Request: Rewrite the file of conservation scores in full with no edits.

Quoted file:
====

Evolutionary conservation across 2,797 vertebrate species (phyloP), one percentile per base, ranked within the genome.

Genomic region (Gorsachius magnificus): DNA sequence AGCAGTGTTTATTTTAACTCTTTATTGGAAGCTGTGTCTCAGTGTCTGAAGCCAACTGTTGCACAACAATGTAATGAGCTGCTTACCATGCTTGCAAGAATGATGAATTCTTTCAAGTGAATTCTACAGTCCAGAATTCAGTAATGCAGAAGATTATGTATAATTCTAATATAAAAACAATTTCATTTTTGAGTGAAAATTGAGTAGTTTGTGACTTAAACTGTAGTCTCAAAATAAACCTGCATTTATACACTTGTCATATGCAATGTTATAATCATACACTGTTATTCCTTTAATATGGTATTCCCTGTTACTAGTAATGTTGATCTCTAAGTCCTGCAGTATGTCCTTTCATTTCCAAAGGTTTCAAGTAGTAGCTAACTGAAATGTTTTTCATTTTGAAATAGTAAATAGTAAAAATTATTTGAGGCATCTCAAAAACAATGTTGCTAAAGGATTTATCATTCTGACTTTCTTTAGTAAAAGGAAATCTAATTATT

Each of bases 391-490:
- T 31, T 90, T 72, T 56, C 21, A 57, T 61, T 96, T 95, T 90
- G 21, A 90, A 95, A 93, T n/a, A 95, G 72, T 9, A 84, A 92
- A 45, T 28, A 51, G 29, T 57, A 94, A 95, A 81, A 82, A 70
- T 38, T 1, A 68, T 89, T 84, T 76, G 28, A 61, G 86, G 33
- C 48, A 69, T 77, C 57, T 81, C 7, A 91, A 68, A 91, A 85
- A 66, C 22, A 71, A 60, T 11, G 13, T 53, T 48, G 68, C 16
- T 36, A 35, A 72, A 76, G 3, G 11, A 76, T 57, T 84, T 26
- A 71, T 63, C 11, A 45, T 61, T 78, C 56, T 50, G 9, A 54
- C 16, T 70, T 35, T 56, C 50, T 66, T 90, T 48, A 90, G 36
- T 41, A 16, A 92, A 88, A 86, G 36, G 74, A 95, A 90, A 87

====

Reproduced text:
Evolutionary conservation across 2,797 vertebrate species (phyloP), one percentile per base, ranked within the genome.

Genomic region (Gorsachius magnificus): DNA sequence AGCAGTGTTTATTTTAACTCTTTATTGGAAGCTGTGTCTCAGTGTCTGAAGCCAACTGTTGCACAACAATGTAATGAGCTGCTTACCATGCTTGCAAGAATGATGAATTCTTTCAAGTGAATTCTACAGTCCAGAATTCAGTAATGCAGAAGATTATGTATAATTCTAATATAAAAACAATTTCATTTTTGAGTGAAAATTGAGTAGTTTGTGACTTAAACTGTAGTCTCAAAATAAACCTGCATTTATACACTTGTCATATGCAATGTTATAATCATACACTGTTATTCCTTTAATATGGTATTCCCTGTTACTAGTAATGTTGATCTCTAAGTCCTGCAGTATGTCCTTTCATTTCCAAAGGTTTCAAGTAGTAGCTAACTGAAATGTTTTTCATTTTGAAATAGTAAATAGTAAAAATTATTTGAGGCATCTCAAAAACAATGTTGCTAAAGGATTTATCATTCTGACTTTCTTTAGTAAAAGGAAATCTAATTATT

Each of bases 391-490:
- T 31, T 90, T 72, T 56, C 21, A 57, T 61, T 96, T 95, T 90
- G 21, A 90, A 95, A 93, T n/a, A 95, G 72, T 9, A 84, A 92
- A 45, T 28, A 51, G 29, T 57, A 94, A 95, A 81, A 82, A 70
- T 38, T 1, A 68, T 89, T 84, T 76, G 28, A 61, G 86, G 33
- C 48, A 69, T 77, C 57, T 81, C 7, A 91, A 68, A 91, A 85
- A 66, C 22, A 71, A 60, T 11, G 13, T 53, T 48, G 68, C 16
- T 36, A 35, A 72, A 76, G 3, G 11, A 76, T 57, T 84, T 26
- A 71, T 63, C 11, A 45, T 61, T 78, C 56, T 50, G 9, A 54
- C 16, T 70, T 35, T 56, C 50, T 66, T 90, T 48, A 90, G 36
- T 41, A 16, A 92, A 88, A 86, G 36, G 74, A 95, A 90, A 87